An article written by
Dr. Marie Hartwell-Walker:
We all have them — bad habits that we wish we didn’t have but feel pessimistic about changing. Maybe you know you really have to spend less time on Facebook or playing online games. Or perhaps you’ve tried a dozen times to quit smoking. Or maybe even thinking about getting more exercise makes you feel too tired to start. Whatever habit you’re trying to break, somehow you haven’t found the key to success.
Dr. Marie Hartwell-Walker is licensed as both a psychologist and marriage and family counselor. She specializes in couples and family therapy and parent education. She is author of the insightful parenting e-book, Tending the Family Heart.
Editor: Arman Ahmed
Search no more. Bad habits can be broken. Really. Here are 7 tips from the researchers who research such things:
1. Cut yourself some slack. Habits are hard to change because, well, they’re habits. There’s a reason why they are hard to break. We actually need most of the habits we have. We go through most of our days engaging in good habits, routines and activities. If we didn’t, everything we did every day would be something we’d have to think about. Instead, we’re wired to learn and put in place activities that sustain us without giving it a moment’s thought.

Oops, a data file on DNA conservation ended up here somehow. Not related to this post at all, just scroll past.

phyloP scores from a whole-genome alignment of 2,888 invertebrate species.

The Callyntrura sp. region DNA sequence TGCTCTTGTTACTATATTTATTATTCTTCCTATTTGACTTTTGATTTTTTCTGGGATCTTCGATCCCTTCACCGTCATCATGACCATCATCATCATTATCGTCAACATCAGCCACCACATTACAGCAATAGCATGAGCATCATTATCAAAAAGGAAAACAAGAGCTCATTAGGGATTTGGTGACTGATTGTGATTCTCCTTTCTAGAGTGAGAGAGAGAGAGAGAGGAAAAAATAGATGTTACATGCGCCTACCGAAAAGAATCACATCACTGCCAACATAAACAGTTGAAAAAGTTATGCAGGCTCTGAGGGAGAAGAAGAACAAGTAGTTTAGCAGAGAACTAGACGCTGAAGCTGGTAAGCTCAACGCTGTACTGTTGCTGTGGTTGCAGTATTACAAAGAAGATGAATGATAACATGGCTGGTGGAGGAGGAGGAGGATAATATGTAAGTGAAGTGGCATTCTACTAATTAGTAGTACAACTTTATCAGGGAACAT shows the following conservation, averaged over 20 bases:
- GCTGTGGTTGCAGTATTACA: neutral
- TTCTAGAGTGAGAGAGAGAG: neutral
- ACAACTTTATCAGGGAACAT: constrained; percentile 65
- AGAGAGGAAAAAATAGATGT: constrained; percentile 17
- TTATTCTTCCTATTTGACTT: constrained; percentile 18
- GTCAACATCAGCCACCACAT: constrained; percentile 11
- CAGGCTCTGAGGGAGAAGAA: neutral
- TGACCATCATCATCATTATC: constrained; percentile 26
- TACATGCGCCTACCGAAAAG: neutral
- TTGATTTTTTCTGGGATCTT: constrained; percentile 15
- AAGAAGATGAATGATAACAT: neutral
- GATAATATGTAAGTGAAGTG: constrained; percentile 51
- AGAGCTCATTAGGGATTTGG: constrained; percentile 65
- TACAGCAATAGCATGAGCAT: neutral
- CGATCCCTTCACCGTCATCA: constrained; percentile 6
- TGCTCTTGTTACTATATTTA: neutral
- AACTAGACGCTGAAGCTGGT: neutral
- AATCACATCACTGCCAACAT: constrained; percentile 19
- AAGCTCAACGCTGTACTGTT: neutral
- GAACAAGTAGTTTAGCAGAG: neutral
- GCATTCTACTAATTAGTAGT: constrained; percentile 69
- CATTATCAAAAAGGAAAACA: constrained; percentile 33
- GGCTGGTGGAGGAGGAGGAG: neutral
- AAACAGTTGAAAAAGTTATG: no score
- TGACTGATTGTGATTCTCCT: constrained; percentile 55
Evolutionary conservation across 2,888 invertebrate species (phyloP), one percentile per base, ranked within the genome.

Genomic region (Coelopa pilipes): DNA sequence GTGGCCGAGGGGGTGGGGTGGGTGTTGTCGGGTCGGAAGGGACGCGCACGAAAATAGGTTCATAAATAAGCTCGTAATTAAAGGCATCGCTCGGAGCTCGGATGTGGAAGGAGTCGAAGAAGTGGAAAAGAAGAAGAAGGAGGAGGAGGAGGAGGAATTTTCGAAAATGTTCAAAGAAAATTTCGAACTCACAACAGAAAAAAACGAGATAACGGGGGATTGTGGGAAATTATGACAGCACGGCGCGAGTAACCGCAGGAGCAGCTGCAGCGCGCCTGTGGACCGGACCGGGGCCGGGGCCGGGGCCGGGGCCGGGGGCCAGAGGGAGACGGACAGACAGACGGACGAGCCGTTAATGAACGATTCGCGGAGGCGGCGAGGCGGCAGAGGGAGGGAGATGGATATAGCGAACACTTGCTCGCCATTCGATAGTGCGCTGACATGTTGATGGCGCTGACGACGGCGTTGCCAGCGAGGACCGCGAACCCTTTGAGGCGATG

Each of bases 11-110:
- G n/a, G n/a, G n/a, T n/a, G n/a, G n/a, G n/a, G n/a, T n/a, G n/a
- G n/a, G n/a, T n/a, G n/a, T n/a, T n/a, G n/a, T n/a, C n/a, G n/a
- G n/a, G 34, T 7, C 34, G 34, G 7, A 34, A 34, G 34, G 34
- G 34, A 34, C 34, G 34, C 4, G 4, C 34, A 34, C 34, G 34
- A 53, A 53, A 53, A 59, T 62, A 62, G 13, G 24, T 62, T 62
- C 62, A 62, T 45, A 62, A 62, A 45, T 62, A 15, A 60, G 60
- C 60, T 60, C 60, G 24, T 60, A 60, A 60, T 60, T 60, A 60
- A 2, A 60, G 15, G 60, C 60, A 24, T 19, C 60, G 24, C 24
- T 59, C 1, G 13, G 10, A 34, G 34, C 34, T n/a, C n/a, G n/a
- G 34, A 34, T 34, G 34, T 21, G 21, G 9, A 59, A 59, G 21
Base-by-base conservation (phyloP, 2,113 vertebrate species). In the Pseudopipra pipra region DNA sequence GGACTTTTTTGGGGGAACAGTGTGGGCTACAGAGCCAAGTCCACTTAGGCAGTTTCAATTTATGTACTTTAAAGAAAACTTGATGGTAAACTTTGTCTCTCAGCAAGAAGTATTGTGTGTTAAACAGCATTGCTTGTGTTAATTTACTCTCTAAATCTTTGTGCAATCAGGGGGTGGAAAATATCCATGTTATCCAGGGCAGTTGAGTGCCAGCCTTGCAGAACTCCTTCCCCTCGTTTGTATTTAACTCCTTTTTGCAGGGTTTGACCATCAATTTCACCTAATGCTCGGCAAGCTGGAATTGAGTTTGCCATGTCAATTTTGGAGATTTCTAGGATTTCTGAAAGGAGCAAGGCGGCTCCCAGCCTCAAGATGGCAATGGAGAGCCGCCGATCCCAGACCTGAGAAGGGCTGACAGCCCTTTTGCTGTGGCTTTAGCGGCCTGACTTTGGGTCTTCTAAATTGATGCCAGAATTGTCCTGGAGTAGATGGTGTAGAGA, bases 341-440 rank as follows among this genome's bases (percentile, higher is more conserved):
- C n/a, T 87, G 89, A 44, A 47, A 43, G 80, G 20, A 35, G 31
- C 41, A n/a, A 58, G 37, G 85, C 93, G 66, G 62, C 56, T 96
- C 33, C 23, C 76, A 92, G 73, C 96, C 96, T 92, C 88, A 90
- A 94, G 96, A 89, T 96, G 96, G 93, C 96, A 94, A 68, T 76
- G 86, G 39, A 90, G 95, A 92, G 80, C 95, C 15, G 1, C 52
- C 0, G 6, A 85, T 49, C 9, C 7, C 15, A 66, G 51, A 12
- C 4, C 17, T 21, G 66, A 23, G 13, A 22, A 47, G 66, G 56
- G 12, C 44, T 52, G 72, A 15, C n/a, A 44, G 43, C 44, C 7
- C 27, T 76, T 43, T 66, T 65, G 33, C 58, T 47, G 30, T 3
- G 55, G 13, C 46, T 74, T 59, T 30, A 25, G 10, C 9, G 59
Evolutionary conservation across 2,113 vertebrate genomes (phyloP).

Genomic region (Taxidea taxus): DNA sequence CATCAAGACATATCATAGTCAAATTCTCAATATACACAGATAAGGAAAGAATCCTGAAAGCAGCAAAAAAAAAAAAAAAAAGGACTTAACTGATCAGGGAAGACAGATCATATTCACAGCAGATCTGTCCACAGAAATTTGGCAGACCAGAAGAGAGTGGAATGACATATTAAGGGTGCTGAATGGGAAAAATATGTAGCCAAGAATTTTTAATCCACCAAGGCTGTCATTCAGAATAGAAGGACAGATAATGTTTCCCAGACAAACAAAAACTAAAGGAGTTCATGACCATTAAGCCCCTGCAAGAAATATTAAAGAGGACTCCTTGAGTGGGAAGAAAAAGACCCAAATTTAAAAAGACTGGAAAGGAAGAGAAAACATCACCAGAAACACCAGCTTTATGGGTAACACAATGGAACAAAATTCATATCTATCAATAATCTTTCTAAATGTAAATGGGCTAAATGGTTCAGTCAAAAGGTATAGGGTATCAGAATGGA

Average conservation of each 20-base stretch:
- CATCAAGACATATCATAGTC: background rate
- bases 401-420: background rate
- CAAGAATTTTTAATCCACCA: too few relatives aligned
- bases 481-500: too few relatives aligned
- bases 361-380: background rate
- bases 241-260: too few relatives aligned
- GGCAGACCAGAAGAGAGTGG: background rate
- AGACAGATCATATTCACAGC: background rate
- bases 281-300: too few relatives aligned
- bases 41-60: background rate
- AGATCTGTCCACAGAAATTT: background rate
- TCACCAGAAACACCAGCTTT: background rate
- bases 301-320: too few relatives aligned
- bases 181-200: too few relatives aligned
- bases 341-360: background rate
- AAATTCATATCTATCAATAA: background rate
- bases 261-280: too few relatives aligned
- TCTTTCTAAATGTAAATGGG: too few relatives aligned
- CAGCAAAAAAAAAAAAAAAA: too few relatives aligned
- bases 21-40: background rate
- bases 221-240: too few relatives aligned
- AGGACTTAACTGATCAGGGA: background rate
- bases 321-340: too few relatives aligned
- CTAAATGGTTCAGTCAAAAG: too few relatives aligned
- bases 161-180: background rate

From the time you stumble into the bathroom in the morning to wash your face to your drive to work where you have a “habit” of following traffic rules, to your routines as you go through your workday to kicking off your shoes when you get back to the house, you are on autopilot a fair amount of the time. That frees your mind and your energy for new situations and new problems that require new decisions, creativity and actions. Unfortunately, the brain really doesn’t discriminate between the bad habits and the good ones. Once a routine is sorted into the “automatic” category, it’s hard to get it back out.
2. Identify the underlying cause. All habits have a function. The habit of brushing your teeth every morning prevents trips to the dentist. The habit of checking your email first thing at work helps you organize your day. Bad habits are no different. They too have a function.
Mindless eating can be a way to comfort yourself when you’re feeling down. Cruising the Internet for hours might be a way you avoid interacting with your partner or kids. Smoking (in addition to being just plain addictive) may be a way to take time out to pause and think. Drinking too much may be the only way you know how to be social. If you want to break the habit, you have to come to grips with whatever function the bad habit is serving.